The burgeoning movement to put more college classes online, which attracted the support of Harvard University and the Massachusetts Institute of Technology earlier this month, is getting another endorsement, which may have an even greater impact: rigorous evidence that the computer can be as effective as the classroom, writes Mary Carmichael for the Boston Globe.
A new study compared two versions of an introductory statistics course, one taught face-to-face by professors and one mostly taught online with only an hour a week of 'face time'. Researchers found students fared equally well in both formats on every measure of learning. The only difference was that the online group appeared to learn faster.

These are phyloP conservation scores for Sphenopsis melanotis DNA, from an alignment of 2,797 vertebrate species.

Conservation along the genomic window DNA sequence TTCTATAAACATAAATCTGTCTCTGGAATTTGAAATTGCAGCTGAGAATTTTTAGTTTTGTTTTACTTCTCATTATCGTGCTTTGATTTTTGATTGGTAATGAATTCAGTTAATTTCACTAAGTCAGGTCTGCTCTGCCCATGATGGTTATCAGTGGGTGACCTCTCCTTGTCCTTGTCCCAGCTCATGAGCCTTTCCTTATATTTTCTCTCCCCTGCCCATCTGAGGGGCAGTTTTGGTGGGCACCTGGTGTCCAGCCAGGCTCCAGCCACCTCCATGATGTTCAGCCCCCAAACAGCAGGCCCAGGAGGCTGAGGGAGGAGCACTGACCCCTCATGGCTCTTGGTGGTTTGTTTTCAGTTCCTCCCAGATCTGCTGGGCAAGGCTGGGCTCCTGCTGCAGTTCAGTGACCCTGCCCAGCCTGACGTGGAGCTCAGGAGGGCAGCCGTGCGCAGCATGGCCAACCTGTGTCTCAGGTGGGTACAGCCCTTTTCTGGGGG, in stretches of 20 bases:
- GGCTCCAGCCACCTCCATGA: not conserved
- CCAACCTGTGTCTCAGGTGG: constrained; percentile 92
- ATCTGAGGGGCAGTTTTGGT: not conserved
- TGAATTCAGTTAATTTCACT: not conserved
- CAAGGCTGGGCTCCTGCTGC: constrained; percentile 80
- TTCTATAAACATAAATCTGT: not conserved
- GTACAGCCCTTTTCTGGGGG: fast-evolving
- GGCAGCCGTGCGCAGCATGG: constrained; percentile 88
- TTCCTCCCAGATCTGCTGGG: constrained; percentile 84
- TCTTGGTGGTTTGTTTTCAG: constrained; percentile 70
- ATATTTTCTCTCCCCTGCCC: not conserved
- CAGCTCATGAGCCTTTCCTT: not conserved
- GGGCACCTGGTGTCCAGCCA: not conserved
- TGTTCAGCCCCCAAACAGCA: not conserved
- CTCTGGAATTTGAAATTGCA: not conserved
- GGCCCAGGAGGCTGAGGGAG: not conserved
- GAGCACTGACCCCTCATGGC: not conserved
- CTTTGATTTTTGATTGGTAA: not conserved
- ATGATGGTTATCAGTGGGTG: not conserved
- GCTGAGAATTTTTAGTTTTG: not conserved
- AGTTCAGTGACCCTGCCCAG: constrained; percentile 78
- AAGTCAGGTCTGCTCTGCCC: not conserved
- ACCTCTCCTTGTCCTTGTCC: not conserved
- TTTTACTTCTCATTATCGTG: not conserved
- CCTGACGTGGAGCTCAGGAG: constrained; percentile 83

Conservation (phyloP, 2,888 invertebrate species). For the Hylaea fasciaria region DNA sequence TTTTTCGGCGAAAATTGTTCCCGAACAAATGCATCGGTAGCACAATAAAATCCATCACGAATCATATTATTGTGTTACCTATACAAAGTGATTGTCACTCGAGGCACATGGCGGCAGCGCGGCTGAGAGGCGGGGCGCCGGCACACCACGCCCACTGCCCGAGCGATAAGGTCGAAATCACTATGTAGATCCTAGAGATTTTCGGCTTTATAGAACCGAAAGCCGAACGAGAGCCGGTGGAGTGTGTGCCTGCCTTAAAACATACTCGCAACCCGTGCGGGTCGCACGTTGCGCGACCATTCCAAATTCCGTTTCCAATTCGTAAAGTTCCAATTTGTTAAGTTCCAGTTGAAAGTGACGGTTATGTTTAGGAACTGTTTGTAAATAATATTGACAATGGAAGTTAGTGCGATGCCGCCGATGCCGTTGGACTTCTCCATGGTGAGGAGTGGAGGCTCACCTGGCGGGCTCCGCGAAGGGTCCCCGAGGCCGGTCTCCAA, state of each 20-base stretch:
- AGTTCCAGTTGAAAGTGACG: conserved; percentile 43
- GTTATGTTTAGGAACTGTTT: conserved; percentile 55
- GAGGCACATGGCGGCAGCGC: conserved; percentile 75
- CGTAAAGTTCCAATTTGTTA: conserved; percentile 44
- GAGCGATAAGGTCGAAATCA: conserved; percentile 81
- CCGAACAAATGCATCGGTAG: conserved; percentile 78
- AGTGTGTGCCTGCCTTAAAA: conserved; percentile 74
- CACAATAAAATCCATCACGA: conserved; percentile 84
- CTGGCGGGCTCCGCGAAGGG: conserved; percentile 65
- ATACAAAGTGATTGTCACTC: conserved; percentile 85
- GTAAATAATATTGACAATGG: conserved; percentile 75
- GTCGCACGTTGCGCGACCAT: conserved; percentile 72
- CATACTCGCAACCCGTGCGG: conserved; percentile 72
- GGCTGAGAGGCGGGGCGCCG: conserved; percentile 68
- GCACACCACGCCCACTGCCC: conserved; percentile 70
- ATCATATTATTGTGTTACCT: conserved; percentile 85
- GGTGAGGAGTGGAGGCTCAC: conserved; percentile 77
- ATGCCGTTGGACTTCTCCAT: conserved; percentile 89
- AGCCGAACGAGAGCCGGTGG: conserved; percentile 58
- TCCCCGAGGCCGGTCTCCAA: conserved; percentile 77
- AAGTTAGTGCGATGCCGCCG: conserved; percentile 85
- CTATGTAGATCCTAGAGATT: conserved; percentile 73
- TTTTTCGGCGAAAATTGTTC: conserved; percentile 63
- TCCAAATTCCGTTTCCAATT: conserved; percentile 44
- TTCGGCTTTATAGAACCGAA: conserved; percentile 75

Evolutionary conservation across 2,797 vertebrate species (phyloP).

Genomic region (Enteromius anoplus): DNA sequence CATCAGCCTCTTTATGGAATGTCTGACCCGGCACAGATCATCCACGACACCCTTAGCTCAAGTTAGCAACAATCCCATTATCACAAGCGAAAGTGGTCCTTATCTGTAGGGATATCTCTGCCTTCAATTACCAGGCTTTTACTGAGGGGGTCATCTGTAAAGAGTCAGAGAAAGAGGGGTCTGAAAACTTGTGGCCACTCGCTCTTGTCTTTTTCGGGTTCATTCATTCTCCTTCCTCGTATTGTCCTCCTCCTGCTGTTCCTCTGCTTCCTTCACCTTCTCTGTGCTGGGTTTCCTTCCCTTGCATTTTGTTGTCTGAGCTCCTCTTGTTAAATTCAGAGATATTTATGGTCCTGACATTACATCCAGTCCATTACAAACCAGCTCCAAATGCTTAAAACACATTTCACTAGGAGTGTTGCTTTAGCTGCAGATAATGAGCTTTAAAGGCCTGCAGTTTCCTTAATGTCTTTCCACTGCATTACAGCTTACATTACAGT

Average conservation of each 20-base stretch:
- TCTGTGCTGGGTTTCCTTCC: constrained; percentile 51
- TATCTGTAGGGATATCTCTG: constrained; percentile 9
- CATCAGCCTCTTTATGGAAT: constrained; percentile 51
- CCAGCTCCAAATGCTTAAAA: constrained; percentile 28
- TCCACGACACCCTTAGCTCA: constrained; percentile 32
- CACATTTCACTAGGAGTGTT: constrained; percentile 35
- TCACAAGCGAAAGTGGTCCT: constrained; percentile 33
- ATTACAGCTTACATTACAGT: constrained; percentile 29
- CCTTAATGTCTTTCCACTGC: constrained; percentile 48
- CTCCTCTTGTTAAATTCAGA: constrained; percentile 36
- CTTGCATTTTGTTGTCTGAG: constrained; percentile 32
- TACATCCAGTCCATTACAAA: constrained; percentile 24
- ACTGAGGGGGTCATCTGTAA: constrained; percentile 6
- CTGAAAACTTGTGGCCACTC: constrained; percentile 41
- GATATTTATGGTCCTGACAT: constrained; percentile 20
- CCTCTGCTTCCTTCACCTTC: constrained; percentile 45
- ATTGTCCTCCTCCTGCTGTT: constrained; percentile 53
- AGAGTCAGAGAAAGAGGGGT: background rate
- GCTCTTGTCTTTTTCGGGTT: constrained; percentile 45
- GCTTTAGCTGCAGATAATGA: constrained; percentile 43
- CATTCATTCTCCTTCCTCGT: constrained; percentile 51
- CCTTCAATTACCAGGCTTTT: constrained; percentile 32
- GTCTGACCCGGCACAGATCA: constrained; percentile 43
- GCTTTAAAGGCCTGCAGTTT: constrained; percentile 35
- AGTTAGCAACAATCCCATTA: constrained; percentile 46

The report – released last Tuesday by Ithaka S+R, a non-profit think-tank focused on technology and education – is the first large, randomised study to support online learning. Ithaka also published another report, in early May, laying out the current landscape of online higher education. Taken together, the reports “don’t suggest that interactive online learning is far better than traditional forms of instruction – but even in its infancy, it does well”, according to Lawrence Bacow, the former Tufts University president, who co-authored the first paper.
Full report on the http://Boston.com site
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